An Australian in the Palace of the King-Emperor: James Scullin, George V and the Appointment of the First Australian-Born Governor-General
Melbourne Law School
Federal Law Review, Vol. 39, pp. 235, 2011
The nomination in 1930 of an Australian, Sir Isaac Isaacs, as Governor-General of the Commonwealth of Australia has become a minor landmark in the development of Australian independence. Opposed or supported at the time as a measure of the strength of Australia's links with Britain, the appointment has become, for lawyers and historians alike, a test-case for Australian autonomy and the countervailing cultural and legal force of the imperial connection.
The United Kingdom Dominions Office file covering the first phase of the negotiations was released in 1981; the subsequent file on the final phase of the negotiations was opened only in 2004, and it is now possible to consult the extensive records on the appointment deposited in the Royal Archives. These various records are the last, and most important, parts of the official British paper trail of the appointment. They trace the evolution of King George V's attitude and suggest how and why (contrary to his own wishes and against strong and persistent recommendations from some of his advisers) he accepted Isaacs as Governor-General.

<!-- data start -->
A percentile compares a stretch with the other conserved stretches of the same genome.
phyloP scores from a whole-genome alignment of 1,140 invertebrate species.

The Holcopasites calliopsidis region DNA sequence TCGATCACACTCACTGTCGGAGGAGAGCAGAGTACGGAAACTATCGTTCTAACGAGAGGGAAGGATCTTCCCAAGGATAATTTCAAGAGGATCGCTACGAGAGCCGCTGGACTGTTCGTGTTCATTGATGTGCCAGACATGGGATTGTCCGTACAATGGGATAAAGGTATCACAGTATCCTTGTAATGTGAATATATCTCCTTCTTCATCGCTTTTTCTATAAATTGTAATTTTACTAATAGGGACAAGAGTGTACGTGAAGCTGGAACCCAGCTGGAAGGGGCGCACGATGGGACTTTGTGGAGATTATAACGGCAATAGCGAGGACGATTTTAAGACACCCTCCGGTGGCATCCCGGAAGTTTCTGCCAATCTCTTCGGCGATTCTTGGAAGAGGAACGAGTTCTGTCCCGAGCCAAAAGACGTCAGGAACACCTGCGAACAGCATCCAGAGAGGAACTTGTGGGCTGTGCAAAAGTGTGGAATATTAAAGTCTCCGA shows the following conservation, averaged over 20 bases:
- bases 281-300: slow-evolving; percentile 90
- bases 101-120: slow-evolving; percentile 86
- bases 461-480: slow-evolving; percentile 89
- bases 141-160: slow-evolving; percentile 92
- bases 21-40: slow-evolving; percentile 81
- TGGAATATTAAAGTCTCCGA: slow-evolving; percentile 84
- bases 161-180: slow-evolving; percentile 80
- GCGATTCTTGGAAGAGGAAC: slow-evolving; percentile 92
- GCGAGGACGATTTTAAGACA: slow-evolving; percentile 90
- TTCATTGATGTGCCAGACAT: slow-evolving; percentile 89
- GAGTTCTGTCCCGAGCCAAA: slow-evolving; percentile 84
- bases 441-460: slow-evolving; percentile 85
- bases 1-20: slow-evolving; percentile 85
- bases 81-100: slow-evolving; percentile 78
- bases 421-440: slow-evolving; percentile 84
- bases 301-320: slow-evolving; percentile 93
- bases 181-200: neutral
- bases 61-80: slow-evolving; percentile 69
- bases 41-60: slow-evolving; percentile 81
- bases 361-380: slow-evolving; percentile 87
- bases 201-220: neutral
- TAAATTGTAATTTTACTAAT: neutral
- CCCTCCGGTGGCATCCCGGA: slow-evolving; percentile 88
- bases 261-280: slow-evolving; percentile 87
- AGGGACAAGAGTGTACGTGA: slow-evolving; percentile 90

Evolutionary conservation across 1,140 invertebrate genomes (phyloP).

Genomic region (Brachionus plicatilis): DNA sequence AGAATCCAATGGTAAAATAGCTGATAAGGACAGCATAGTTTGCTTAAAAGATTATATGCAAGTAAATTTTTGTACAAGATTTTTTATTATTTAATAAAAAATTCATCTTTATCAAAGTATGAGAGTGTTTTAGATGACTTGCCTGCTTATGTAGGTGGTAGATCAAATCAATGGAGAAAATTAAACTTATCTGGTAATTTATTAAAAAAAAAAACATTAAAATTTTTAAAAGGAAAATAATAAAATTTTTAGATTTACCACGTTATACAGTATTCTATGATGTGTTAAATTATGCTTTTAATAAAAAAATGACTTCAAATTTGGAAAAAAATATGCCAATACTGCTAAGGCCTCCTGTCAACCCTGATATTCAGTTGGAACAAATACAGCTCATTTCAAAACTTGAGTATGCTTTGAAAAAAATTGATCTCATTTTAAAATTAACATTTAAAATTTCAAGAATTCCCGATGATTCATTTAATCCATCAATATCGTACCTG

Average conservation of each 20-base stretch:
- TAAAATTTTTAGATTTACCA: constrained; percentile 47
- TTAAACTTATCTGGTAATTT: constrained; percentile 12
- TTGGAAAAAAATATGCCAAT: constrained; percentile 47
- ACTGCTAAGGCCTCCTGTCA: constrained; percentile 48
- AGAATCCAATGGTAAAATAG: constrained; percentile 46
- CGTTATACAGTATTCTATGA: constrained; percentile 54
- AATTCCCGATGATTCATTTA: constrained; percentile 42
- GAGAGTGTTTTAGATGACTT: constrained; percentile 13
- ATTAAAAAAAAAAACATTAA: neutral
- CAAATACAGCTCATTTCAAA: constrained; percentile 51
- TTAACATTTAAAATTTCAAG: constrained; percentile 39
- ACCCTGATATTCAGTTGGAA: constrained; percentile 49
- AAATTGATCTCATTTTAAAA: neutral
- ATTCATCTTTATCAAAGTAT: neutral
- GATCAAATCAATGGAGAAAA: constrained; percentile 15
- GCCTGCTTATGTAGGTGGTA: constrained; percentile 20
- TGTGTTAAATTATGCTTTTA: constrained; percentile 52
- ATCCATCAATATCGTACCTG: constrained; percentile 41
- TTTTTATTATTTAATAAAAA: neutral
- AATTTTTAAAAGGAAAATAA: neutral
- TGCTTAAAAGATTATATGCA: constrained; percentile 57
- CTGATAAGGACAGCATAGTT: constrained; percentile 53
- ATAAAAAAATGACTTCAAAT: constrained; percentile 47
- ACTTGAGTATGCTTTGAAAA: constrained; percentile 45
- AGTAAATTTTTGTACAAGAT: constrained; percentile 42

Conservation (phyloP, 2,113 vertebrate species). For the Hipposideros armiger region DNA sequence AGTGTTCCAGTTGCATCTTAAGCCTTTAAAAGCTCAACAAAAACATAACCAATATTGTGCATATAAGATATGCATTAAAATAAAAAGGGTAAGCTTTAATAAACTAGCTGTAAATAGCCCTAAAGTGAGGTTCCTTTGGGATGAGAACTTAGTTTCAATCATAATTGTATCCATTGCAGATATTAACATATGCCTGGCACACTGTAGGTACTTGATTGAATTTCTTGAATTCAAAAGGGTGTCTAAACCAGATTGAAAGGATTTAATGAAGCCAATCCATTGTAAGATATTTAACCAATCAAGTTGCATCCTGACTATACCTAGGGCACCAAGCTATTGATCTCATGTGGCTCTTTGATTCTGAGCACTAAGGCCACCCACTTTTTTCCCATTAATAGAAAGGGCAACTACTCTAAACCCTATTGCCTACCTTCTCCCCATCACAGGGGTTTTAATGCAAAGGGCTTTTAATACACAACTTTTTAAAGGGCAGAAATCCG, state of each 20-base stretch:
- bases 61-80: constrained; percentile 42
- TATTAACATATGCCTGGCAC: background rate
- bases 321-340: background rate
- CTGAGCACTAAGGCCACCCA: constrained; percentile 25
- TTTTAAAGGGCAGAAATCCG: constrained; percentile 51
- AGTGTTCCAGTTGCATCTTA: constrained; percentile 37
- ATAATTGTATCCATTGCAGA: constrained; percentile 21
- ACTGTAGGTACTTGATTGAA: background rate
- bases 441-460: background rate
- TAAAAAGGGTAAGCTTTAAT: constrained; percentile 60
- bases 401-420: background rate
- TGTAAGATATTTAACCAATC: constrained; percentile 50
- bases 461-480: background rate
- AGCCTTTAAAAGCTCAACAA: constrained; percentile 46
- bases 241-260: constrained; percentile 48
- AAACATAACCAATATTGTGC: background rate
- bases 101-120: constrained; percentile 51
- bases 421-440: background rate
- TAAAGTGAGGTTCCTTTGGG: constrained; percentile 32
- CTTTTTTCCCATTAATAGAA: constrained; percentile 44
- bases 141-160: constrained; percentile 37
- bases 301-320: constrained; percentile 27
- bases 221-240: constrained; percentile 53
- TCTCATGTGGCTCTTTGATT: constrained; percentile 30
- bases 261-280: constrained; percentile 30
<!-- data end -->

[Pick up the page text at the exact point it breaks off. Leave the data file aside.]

While Isaacs would not have become Governor-General without the refusal of Australian Prime Minister James Scullin and his cabinet to back down, it was not Scullin who persuaded the King to give in, but instead private advisors who operated largely outside the framework of cabinet government. In this as in other ways, the growth of Australian independence was a complex negotiation that involved British concessions in ways that were opaque even to some of the agents of change themselves.
Number of Pages in PDF File: 22
Keywords: Sir Isaac Isaacs, Governor-General, Australia, James Scullin, King George V, Arthur Bigge, Baron StamfordhamAccepted Paper Series
Date posted: January 16, 2013
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